Bittercreek was struck down in the street but managed to pull himself to cover. Rose watched it all from a nearby hotel, filled with horror. She ran to him with two belts of ammunition and a Winchester rifle and hunkered down next to him.

(That’s George Bittercreek Newcomb on the right.) No prize for sure.

Rose fired the Winchester at the marshals while Bittercreek loaded his revolvers. Finally, with her help he was able to escape.

Three deputy marshals lay dead. On the gang side, several were badly shot up. Rose hid out with them, nursing them back to health.

By 1895 Bittercreek had a $5,000 bounty on his head and was wanted DEAD OR ALIVE. That caught the attention of her brothers. Loyalty didn’t amount to much when that much money was involved.

The next time they came to visit at the house, the brothers were waiting. They shot Bittercreek and the outlaw with him as they dismounted, killing them both.

Rose was never prosecuted for her involvement with the gang and her life of crime ended. She married a local politician until her death at the age of 76. I could find no record of any children.

So, was she just a rebellious teenager? Or an outlaw? She certainly had some good teachers in her brothers. Let’s have a discussion.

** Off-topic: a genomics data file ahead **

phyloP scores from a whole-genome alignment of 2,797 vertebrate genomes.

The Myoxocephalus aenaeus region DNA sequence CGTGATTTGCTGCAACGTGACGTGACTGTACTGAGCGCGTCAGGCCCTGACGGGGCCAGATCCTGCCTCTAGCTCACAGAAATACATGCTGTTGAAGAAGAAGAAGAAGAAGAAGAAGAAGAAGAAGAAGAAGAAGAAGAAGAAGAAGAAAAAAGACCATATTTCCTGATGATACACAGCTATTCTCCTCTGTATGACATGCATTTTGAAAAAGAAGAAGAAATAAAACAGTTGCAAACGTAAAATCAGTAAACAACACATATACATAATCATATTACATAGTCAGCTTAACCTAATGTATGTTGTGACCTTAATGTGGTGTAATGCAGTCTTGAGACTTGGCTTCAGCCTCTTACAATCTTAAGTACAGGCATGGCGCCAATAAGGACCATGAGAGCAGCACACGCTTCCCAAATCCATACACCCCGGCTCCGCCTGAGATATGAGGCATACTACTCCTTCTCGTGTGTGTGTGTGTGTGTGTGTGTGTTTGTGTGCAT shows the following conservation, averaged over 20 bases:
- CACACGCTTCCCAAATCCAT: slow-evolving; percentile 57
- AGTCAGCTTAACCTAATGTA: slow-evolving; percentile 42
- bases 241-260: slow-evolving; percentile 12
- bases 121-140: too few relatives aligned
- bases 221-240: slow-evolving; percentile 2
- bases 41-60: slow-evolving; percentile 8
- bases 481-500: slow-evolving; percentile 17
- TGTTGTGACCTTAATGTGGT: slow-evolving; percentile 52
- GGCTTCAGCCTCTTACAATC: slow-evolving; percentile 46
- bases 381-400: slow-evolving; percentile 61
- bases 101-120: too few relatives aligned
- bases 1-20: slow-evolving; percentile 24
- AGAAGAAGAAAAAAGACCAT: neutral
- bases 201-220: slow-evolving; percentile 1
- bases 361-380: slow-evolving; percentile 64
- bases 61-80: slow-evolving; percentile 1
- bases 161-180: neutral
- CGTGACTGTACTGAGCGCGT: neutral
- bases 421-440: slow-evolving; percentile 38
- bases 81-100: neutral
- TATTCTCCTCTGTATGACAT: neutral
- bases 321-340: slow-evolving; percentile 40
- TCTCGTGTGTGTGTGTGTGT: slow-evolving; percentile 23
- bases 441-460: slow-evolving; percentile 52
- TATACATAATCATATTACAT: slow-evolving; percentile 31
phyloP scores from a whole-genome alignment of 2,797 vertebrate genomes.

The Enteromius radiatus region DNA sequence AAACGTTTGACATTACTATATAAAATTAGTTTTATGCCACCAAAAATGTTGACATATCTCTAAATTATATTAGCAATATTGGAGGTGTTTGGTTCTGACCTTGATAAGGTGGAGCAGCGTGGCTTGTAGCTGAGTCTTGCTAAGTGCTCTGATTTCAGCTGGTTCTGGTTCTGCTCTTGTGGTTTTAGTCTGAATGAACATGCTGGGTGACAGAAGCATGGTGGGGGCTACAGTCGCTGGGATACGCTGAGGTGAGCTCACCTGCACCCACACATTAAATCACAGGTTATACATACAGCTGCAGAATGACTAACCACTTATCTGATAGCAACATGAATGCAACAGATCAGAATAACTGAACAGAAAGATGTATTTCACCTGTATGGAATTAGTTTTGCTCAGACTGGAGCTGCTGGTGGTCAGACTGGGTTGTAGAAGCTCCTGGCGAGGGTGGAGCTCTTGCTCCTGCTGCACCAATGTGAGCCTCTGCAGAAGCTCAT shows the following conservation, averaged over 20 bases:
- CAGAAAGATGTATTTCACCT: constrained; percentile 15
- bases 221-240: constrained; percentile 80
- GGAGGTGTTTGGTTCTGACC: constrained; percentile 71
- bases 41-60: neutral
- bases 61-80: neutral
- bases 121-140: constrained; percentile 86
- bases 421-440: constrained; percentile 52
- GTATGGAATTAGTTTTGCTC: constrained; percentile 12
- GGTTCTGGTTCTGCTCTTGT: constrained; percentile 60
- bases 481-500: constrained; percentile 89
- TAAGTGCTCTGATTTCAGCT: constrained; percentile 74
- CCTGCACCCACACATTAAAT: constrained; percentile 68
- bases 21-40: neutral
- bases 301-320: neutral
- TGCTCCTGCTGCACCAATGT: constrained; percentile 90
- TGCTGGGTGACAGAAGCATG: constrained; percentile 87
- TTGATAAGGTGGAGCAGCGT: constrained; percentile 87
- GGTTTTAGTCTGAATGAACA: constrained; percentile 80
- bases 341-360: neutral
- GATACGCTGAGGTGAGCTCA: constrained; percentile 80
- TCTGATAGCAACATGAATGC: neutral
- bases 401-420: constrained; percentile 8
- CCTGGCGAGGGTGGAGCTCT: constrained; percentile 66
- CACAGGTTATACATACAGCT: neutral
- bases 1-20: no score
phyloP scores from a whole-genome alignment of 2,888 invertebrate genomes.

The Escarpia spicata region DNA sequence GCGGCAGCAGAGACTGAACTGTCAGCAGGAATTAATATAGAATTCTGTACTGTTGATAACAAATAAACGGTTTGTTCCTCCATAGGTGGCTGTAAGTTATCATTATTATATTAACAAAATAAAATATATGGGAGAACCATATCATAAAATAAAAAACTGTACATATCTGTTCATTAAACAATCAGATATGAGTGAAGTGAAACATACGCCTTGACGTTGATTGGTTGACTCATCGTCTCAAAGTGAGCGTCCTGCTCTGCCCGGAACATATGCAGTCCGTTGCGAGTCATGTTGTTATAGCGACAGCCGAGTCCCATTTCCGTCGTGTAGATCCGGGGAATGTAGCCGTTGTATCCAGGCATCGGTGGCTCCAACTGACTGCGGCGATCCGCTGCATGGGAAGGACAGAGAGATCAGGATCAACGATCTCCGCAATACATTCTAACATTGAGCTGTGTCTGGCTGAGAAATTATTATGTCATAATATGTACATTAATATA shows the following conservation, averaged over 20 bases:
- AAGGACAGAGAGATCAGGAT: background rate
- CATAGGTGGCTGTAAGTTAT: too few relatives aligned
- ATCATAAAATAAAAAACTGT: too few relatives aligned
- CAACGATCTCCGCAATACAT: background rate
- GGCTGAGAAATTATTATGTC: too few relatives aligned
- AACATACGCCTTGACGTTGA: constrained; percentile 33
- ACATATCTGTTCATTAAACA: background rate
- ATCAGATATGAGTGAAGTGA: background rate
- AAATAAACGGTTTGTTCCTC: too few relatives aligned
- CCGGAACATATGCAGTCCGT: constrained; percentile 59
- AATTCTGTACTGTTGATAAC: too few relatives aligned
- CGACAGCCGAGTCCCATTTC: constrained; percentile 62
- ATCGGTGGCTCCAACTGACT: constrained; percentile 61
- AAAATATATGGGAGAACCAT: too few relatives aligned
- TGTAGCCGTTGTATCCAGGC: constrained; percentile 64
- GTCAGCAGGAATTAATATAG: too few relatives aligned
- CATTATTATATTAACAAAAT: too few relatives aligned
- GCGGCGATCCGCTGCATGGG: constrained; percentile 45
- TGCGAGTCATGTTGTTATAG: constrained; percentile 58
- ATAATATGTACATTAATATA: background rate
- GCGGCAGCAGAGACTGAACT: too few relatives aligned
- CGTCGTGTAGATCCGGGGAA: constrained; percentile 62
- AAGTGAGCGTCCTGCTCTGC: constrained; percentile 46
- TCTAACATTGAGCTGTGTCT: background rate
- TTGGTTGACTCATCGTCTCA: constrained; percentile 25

Tweet about this on TwitterEmail this to someoneShare on Google+Share on LinkedInPin on PinterestShare on TumblrShare on StumbleUponShare on FacebookShare on RedditPrint this pageFlattr the authorBuffer this pageDigg this

I Have Some Winners!

Oh my goodness, what a week! I went up to Kansas with Jodi Thomas and talked to libraries. It was great. Spent some time with Tonya Lucas and that thrilled my soul.

But you don’t want to hear about that.

Okay, the random winners for the giveaway this week are:






Congratulations, ladies!! I’ll contact you for your preference of either paperback or ebook.

Tweet about this on TwitterEmail this to someoneShare on Google+Share on LinkedInPin on PinterestShare on TumblrShare on StumbleUponShare on FacebookShare on RedditPrint this pageFlattr the authorBuffer this pageDigg this

Texas Has a New Outlaw